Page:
The Law Office of Matthew M. Williams, P.C.


1444 North Farnsworth Avenue, Suite 307, Aurora, IL 60505

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How to Deal With an Uncooperative Co-Parent After an Illinois Divorce

Posted on in Divorce

Yorkville parenting plan attorney

Even when a divorce is friendly and parents are amicable with one another, co-parenting is not easy work. Co-parenting takes a lot of effort, communication, and a willingness to work together to be successful. In an ideal situation, both parents would be willing to put their own feelings and hurt aside to come together as a parental unit for their children. Unfortunately, this does not always happen. Sometimes, a parent can get so caught up in their own emotions and personal vendettas that they lose sight of what is best for their children. The following advice can help you and your ex-spouse work together for the sake of your kids.

Making Co-Parenting Easier

Cooperative co-parenting is what every parent aims for after divorce from their children’s other parent. While it may seem difficult, effective co-parenting is not impossible. It simply takes a little bit of time and effort to make it work. If you are at odds with how to cope with an uncooperative co-parent, here are a few tips that can make things a little easier:

  • Focus on your children. First, you should remind yourself that co-parenting is not about you or your ex. Co-parenting is about coming together to form a united front for your children. Even though putting your feelings aside may not always be successful, you should prevent your emotions from letting you make decisions related to co-parenting. Instead, consider what is best for your kids’ well-being.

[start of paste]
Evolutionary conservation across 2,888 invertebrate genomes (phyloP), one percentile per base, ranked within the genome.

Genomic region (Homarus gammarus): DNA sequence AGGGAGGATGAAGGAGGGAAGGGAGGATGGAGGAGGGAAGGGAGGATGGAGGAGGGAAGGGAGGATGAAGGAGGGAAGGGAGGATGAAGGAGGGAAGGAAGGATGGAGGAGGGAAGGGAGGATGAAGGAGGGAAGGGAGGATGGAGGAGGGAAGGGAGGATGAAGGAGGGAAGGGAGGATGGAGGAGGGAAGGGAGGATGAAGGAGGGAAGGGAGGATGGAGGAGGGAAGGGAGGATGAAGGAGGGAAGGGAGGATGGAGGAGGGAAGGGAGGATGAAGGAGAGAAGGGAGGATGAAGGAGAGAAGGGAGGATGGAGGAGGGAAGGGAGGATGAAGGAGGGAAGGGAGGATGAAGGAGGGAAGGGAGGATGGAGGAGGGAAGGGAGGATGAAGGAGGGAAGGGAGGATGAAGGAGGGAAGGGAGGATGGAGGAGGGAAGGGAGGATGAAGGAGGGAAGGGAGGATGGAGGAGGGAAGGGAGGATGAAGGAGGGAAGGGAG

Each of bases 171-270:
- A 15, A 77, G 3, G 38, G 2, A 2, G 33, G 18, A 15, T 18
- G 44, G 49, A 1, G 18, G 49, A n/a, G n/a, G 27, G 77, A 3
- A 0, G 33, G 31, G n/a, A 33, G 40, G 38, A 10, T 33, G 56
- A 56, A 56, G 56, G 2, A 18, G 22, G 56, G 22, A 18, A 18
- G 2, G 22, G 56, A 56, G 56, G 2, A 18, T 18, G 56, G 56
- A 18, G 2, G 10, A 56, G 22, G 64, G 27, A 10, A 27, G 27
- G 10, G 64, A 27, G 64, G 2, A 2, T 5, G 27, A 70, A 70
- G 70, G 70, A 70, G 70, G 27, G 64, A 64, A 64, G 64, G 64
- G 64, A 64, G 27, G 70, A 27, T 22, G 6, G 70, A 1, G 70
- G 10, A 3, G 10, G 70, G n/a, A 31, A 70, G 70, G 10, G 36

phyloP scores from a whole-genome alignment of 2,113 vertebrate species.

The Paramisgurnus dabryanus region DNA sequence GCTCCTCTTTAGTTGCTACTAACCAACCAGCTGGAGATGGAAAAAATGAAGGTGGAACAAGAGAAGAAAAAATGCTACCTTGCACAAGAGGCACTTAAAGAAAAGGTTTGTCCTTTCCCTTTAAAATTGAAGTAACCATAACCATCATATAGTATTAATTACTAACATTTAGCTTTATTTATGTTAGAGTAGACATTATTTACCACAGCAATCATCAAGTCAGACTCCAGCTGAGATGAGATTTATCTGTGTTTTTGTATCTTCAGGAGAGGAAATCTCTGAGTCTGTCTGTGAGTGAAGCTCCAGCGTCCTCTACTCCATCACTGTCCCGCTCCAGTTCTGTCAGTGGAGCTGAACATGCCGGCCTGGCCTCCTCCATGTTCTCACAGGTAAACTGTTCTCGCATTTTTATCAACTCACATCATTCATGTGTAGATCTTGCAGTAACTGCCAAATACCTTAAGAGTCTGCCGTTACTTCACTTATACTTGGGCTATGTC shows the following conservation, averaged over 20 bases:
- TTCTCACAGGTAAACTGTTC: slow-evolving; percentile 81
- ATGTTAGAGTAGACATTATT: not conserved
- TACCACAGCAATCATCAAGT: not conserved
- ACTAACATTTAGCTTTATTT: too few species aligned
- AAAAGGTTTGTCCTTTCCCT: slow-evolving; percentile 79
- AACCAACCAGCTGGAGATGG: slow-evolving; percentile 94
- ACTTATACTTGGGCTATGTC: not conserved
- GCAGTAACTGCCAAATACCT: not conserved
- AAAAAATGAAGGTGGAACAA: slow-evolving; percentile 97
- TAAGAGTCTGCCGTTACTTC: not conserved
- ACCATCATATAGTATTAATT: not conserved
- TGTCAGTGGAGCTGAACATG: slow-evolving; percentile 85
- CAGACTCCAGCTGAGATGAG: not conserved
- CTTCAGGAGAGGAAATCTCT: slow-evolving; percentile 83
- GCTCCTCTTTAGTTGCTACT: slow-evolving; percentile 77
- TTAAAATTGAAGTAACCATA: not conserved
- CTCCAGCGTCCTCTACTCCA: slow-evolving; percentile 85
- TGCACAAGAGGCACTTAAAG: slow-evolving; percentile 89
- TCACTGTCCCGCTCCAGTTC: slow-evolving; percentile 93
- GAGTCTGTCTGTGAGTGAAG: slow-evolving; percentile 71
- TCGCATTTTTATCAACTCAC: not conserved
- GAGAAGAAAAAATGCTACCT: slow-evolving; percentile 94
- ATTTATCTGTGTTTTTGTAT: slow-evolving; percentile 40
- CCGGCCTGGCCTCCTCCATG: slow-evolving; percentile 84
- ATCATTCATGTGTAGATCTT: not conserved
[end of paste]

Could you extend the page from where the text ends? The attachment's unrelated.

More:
• Stop trying to change your co-parent. The hardest thing for many co-parents to grasp is that their children’s other parent is not going to change. You can ask, beg, plead, but in the end, it is unlikely that your co-parent will change just because you asked. You need to remember that the only actions you can control when co-parenting are your own. 

  • Look into other forms of parenting. At the end of the day, the most important thing is that your children are happy, healthy, and are not being affected by the quality of the relationship between you and their other parent. In some cases, this is impossible to accomplish with co-parenting. However, there are other ways you and your ex can raise your child if co-parenting does not work. The most popular alternative is parallel parenting, in which the parents have very limited contact with one another. This form of parenting is popular among those who have high-conflict or other difficult relationships.

Contact an Aurora Divorce Attorney 

Parenting when you are not in a relationship with your child’s other parent can be extremely difficult. Not only do you likely have emotions leftover from your relationship with your child’s other parent, but you also have to find solutions for logistics, such as how your child will be transported between your homes. If you are struggling to communicate with your co-parent, you should speak with a knowledgeable Kane County parenting plan lawyer. At the Law Office of Matthew M. Williams, we can help you and your ex form a parenting plan that can help minimize conflict between the two of you. To schedule a private consultation, call us today at 630-409-8184.




The Law Office of Matthew M. Williams, P.C.


1444 North Farnsworth Avenue, Suite 307, Aurora, IL 60505

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